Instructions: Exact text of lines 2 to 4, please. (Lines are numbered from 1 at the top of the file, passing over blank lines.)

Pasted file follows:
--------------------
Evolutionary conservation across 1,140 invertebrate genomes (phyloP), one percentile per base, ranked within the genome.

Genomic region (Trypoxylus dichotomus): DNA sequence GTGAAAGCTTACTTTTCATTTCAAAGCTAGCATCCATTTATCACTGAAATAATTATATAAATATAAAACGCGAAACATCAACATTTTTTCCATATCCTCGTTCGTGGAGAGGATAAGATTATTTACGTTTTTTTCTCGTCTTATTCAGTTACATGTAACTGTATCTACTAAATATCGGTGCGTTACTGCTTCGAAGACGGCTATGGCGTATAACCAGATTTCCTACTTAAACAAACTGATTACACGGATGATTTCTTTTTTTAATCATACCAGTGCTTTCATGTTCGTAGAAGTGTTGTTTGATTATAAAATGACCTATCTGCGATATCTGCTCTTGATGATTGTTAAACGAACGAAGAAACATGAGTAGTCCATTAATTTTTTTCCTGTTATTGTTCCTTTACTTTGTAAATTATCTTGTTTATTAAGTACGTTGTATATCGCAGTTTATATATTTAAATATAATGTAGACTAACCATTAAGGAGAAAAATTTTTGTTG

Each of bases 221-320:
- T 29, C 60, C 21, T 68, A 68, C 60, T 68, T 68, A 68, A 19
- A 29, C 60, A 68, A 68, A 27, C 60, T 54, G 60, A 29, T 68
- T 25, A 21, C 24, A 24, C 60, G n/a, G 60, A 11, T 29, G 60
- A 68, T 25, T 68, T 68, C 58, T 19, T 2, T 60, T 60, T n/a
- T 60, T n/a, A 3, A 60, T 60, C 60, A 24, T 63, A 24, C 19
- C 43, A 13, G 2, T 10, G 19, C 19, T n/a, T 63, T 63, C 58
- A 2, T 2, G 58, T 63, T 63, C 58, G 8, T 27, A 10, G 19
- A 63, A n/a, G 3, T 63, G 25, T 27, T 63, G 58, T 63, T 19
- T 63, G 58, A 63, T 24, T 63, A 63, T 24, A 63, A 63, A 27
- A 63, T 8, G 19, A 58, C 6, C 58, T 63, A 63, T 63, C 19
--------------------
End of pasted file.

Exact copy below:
Genomic region (Trypoxylus dichotomus): DNA sequence GTGAAAGCTTACTTTTCATTTCAAAGCTAGCATCCATTTATCACTGAAATAATTATATAAATATAAAACGCGAAACATCAACATTTTTTCCATATCCTCGTTCGTGGAGAGGATAAGATTATTTACGTTTTTTTCTCGTCTTATTCAGTTACATGTAACTGTATCTACTAAATATCGGTGCGTTACTGCTTCGAAGACGGCTATGGCGTATAACCAGATTTCCTACTTAAACAAACTGATTACACGGATGATTTCTTTTTTTAATCATACCAGTGCTTTCATGTTCGTAGAAGTGTTGTTTGATTATAAAATGACCTATCTGCGATATCTGCTCTTGATGATTGTTAAACGAACGAAGAAACATGAGTAGTCCATTAATTTTTTTCCTGTTATTGTTCCTTTACTTTGTAAATTATCTTGTTTATTAAGTACGTTGTATATCGCAGTTTATATATTTAAATATAATGTAGACTAACCATTAAGGAGAAAAATTTTTGTTG

Each of bases 221-320:
- T 29, C 60, C 21, T 68, A 68, C 60, T 68, T 68, A 68, A 19